For Families

“All those moments in time will be lost — like tears in rain.”

Every time I read those words from the movie “Blade Runner,” I think of my Dad.

Hello, I’m Bill Erwin, the founder and producer of Celebration Videos. And my Dad, Douglas Erwin, was one big reason why I started my company.

Almost 40 years ago, Dad and Mom arrived in Durham, NC to celebrate. My wife, Heidrun, and I had just welcomed our first child, Erik, into the world.  What a great opportunity, I decided, to find out more about the history of our family — now newly enlarged.

Bill mug shot - July 2016

So one evening, I pulled out our Sony cassette recorder, sat down with Dad on the sofa, and turned it on. For the next 45 minutes, he told stories of a teenaged couple squeaking by during the Depression. Stories of selling pianos door to door in rural Arkansas. Stories of delivering big blocks of ice from the back of a wagon for the “icebox” refrigerators of the day.

Then I turned off the recorder — and I never interviewed my Dad again. He died in a nursing home at the age of 91, and most of his other stories were lost “like tears in rain.”

In all those intervening years, I never asked him about his service with Patton’s Army in Sicily and Italy. Or how he began his career in the car-selling businesses. Or his thoughts on fatherhood. Or his happiest memories of life with my Mom.

I started Celebration Videos so your family can avoid my mistake. I want to help you save your family stories for future generations — professionally videotaped and enhanced with your family photos.

Watch an excerpt (above)  from the 70th anniversary video I did for Mary and Tom McEntire of Pisgah Forest, NC. Tom is also shown in the photo at the top of the page. You saw Mary on the home page when you first visited this website. 

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All too many of us have never sat with a loved one for two hours straight, and just listened — really listened — to their stories. Without looking at a watch. Without letting our minds wander.

That’s what makes a Celebration Videos storytelling session so special. What I love to do — and do well — is ask questions that will draw out stories and then listen with full attention while my camera documents it all for the ages. Your loved one (or you yourself) will have a relaxed space to recall the past without worrying that they (or you) are boring listeners.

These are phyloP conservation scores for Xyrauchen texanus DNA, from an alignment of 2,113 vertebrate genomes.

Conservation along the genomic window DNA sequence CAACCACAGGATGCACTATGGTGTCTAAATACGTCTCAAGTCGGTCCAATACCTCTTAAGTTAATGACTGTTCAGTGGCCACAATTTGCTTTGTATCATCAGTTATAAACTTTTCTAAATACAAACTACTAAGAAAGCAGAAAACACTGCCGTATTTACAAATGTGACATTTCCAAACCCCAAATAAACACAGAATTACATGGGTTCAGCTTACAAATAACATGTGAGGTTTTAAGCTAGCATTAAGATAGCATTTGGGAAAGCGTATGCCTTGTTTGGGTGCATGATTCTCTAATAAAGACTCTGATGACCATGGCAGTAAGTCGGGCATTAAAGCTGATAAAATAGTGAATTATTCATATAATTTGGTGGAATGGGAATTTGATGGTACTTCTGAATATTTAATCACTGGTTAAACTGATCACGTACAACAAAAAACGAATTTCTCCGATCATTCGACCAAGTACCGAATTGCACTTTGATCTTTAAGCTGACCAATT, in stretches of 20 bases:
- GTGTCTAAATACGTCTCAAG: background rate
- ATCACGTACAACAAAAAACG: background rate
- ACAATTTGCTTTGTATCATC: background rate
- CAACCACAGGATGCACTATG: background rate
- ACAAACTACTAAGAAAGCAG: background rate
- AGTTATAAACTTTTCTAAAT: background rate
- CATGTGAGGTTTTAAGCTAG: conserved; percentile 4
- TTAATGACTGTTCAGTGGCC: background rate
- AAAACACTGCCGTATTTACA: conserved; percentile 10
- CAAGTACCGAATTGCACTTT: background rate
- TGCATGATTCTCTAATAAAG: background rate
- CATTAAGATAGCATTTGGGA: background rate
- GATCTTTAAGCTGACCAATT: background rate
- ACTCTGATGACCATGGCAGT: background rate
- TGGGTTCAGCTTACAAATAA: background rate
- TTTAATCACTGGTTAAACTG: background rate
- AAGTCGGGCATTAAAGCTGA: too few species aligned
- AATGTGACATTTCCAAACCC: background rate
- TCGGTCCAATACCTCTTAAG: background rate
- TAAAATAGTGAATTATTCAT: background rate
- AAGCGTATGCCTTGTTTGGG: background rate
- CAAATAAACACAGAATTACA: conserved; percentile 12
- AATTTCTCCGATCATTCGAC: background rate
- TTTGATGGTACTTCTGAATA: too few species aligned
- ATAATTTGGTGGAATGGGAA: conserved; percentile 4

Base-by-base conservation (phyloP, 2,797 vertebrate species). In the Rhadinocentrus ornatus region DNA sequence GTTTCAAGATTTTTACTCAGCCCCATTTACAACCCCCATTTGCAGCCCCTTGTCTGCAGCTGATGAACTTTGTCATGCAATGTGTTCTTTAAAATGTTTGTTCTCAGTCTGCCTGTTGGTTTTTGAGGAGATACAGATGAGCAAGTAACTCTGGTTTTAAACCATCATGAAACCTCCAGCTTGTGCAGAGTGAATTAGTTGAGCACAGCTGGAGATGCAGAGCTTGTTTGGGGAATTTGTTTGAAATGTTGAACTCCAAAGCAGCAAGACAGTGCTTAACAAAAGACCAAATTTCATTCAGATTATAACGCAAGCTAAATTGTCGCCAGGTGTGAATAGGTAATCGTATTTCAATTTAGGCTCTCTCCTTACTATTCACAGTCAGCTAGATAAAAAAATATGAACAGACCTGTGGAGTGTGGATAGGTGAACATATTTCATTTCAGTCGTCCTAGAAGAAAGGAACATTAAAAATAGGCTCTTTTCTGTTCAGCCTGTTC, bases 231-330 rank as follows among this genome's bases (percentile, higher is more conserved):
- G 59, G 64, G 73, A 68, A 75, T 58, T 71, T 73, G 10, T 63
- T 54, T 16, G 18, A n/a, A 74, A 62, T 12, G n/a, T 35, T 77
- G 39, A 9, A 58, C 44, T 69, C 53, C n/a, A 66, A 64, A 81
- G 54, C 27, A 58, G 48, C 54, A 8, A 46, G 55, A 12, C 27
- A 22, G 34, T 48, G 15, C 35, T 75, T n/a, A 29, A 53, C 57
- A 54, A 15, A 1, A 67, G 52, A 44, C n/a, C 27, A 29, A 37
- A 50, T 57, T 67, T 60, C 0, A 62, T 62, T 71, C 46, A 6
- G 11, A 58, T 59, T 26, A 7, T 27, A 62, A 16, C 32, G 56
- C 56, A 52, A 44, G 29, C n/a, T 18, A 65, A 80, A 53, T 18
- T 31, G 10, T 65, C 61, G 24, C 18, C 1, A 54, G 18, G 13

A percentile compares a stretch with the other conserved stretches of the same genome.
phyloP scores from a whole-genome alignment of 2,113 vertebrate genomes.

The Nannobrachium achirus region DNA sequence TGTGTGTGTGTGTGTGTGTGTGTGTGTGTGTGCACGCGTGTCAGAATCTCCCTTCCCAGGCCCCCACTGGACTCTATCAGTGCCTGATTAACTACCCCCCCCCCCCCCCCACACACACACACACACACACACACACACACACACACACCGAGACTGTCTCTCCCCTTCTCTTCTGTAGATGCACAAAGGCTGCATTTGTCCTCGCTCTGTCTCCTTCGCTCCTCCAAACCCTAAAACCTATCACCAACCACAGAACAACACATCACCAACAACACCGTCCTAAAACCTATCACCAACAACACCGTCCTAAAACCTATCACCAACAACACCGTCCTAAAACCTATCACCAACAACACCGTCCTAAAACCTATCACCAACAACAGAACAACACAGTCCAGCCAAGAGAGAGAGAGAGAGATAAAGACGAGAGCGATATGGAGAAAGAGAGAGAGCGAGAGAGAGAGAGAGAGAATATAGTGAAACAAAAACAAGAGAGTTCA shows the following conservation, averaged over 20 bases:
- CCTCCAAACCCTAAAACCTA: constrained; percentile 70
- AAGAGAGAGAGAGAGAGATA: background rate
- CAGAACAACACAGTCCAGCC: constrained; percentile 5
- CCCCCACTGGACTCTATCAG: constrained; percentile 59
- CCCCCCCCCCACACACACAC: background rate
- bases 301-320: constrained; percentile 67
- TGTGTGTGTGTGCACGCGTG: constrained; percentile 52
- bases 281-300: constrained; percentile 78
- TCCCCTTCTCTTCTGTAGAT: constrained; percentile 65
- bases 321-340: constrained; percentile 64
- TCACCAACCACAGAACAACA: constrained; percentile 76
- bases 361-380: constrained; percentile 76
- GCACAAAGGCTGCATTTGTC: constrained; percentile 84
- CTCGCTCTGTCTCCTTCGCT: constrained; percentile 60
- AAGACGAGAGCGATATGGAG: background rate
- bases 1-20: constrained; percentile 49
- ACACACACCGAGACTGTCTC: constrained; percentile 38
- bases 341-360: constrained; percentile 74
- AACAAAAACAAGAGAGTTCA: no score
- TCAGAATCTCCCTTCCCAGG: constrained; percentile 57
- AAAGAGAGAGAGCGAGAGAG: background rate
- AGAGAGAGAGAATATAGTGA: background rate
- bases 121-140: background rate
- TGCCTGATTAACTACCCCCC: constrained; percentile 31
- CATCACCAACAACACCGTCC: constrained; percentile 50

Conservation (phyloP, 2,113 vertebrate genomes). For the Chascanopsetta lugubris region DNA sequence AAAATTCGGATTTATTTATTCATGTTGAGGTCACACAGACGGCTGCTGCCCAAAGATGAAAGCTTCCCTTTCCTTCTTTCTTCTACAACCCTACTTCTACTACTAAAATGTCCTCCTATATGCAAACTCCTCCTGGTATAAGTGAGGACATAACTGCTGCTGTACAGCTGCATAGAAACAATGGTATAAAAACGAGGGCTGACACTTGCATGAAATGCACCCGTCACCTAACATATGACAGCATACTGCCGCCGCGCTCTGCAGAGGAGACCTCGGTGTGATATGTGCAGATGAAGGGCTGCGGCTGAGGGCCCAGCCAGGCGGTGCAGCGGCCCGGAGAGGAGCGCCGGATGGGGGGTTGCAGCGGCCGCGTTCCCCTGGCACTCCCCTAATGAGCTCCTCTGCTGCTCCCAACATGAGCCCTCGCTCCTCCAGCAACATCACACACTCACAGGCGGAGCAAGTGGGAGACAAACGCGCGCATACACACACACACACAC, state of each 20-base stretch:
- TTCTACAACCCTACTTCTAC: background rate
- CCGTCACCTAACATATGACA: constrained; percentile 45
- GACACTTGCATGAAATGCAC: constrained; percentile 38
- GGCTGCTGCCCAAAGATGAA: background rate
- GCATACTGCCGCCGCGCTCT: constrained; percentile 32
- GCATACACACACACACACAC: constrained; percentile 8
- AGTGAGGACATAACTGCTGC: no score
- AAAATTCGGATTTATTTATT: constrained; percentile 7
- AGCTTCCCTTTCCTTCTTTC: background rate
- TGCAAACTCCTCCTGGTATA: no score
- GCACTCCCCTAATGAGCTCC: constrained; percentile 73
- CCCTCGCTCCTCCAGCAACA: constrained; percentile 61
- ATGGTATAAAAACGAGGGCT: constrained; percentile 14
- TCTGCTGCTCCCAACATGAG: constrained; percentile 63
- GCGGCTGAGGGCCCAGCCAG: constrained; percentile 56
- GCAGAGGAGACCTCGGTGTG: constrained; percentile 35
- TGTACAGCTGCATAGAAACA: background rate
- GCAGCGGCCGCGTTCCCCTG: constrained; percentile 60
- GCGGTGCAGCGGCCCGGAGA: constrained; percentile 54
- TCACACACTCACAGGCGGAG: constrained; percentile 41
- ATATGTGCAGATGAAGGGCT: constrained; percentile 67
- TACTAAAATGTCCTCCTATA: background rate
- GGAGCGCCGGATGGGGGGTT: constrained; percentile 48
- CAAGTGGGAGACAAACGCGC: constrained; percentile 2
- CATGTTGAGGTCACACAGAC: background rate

“Hey, Bill. Congrats, c’est magnifique! I cried several times….You did an excellent job nurturing (Dad’s) private reflections, some of which were new & revelatory. Now we have it preserved forever!” — Trish Montgomery-Fernald, Ellicott City, MD

I’ve done a lot of listening in my life — as a personal historian, and as a reporter for both the Charlotte Observer and the Durham Morning Herald. I’ve interviewed hundreds of people, and I’ve produced more than 150 short videos documenting stories that I’ll never forget.

“You are a marvelous, sensitive, professional editor. I feel in good hands. I respect your work ethic, and I admire your character, unfailing courtesies, and skills.” — Hale Montgomery, Arlington, VA

I’m grateful to live within a mile of the Center for Documentary Studies at Duke University, where I learned the video and audio documentary crafts. I earned the center’s certification — a multi-year process —  and I continue to draw inspiration from the excellent teachers there.

If you’re considering how to save your family’s stories, here’s how a typical project works with Celebration Videos:

1) We first have a free consultation about what you’d like to accomplish with your personal history project.

2) Once I understand what you have in mind, I’ll suggest some options for you to consider.

3) If you decide to proceed, we’ll write up a letter of agreement specifying what we’re doing together and when.

Another plus in interviewing older people: I’m 70 years old myself, so I have many experiences in common with the narrators of the videos I produce. That kind of rapport comes naturally. It’s an unspoken bond we share — the narrators and I.

4) Next, I spend some relaxed time getting acquainted with the “narrator” of your video — which could be your loved one or you yourself. We want to nourish a level of trust that will allow for a great rapport once we start interviewing. We’ll talk about family history and general story lines to be pursued later.

5) Your family members gather at your convenience to look over family photos, and select those to be included in your video. This, by the way, is a valuable bonding time for everyone taking part.

6) I then return with more than $20,000 worth of equipment — camera, lights, microphones and all the accessories that go into high-quality videomaking. After we get started, you won’t notice any of this.

7) We’ll do our interview sessions — generally two in the morning, lasting about 45 minutes each with a break in between. Then we take a pause for lunch together.

8) In the afternoon, we scan your family photos together.

9) Editing comes next — which can take from a couple of weeks to as long as a month. I consult with you and the “narrator” throughout the editing.

10) I present you with a first cut of your video for your review and suggested changes.

11) After making the changes, we consider what kind of musical background you would like and I present you with some musical possibilities to choose from.